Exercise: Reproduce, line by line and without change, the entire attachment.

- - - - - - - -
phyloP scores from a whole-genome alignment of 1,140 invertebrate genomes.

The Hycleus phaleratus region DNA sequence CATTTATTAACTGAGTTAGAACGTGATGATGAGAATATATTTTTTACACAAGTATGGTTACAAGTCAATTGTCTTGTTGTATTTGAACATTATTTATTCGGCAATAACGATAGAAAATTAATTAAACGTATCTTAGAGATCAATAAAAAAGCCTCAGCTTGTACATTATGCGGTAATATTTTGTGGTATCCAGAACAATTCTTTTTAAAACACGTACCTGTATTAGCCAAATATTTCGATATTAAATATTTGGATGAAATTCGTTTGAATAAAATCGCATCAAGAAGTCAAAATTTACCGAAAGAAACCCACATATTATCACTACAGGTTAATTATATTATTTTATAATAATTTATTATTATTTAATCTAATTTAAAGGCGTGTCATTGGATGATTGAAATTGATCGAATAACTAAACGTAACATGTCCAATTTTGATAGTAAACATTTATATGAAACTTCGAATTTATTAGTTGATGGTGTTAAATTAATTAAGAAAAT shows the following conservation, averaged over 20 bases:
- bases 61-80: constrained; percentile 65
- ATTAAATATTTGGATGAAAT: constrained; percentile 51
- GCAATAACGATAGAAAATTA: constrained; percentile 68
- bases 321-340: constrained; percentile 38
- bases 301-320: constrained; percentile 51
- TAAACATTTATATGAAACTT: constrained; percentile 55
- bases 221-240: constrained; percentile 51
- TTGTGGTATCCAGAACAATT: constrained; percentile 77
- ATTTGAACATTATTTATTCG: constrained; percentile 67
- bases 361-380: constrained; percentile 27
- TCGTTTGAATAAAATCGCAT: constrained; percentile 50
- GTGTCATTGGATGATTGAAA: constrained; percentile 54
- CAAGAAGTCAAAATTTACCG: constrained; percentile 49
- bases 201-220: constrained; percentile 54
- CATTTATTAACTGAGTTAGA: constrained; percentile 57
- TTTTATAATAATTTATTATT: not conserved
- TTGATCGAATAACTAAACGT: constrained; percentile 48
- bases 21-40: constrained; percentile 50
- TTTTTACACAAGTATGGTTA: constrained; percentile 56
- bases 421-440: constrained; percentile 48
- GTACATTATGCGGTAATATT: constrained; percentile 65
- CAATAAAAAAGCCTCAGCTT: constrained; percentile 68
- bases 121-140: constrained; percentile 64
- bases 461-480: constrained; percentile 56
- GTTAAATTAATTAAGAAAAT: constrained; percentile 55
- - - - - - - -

phyloP scores from a whole-genome alignment of 1,140 invertebrate genomes.

The Hycleus phaleratus region DNA sequence CATTTATTAACTGAGTTAGAACGTGATGATGAGAATATATTTTTTACACAAGTATGGTTACAAGTCAATTGTCTTGTTGTATTTGAACATTATTTATTCGGCAATAACGATAGAAAATTAATTAAACGTATCTTAGAGATCAATAAAAAAGCCTCAGCTTGTACATTATGCGGTAATATTTTGTGGTATCCAGAACAATTCTTTTTAAAACACGTACCTGTATTAGCCAAATATTTCGATATTAAATATTTGGATGAAATTCGTTTGAATAAAATCGCATCAAGAAGTCAAAATTTACCGAAAGAAACCCACATATTATCACTACAGGTTAATTATATTATTTTATAATAATTTATTATTATTTAATCTAATTTAAAGGCGTGTCATTGGATGATTGAAATTGATCGAATAACTAAACGTAACATGTCCAATTTTGATAGTAAACATTTATATGAAACTTCGAATTTATTAGTTGATGGTGTTAAATTAATTAAGAAAAT shows the following conservation, averaged over 20 bases:
- bases 61-80: constrained; percentile 65
- ATTAAATATTTGGATGAAAT: constrained; percentile 51
- GCAATAACGATAGAAAATTA: constrained; percentile 68
- bases 321-340: constrained; percentile 38
- bases 301-320: constrained; percentile 51
- TAAACATTTATATGAAACTT: constrained; percentile 55
- bases 221-240: constrained; percentile 51
- TTGTGGTATCCAGAACAATT: constrained; percentile 77
- ATTTGAACATTATTTATTCG: constrained; percentile 67
- bases 361-380: constrained; percentile 27
- TCGTTTGAATAAAATCGCAT: constrained; percentile 50
- GTGTCATTGGATGATTGAAA: constrained; percentile 54
- CAAGAAGTCAAAATTTACCG: constrained; percentile 49
- bases 201-220: constrained; percentile 54
- CATTTATTAACTGAGTTAGA: constrained; percentile 57
- TTTTATAATAATTTATTATT: not conserved
- TTGATCGAATAACTAAACGT: constrained; percentile 48
- bases 21-40: constrained; percentile 50
- TTTTTACACAAGTATGGTTA: constrained; percentile 56
- bases 421-440: constrained; percentile 48
- GTACATTATGCGGTAATATT: constrained; percentile 65
- CAATAAAAAAGCCTCAGCTT: constrained; percentile 68
- bases 121-140: constrained; percentile 64
- bases 461-480: constrained; percentile 56
- GTTAAATTAATTAAGAAAAT: constrained; percentile 55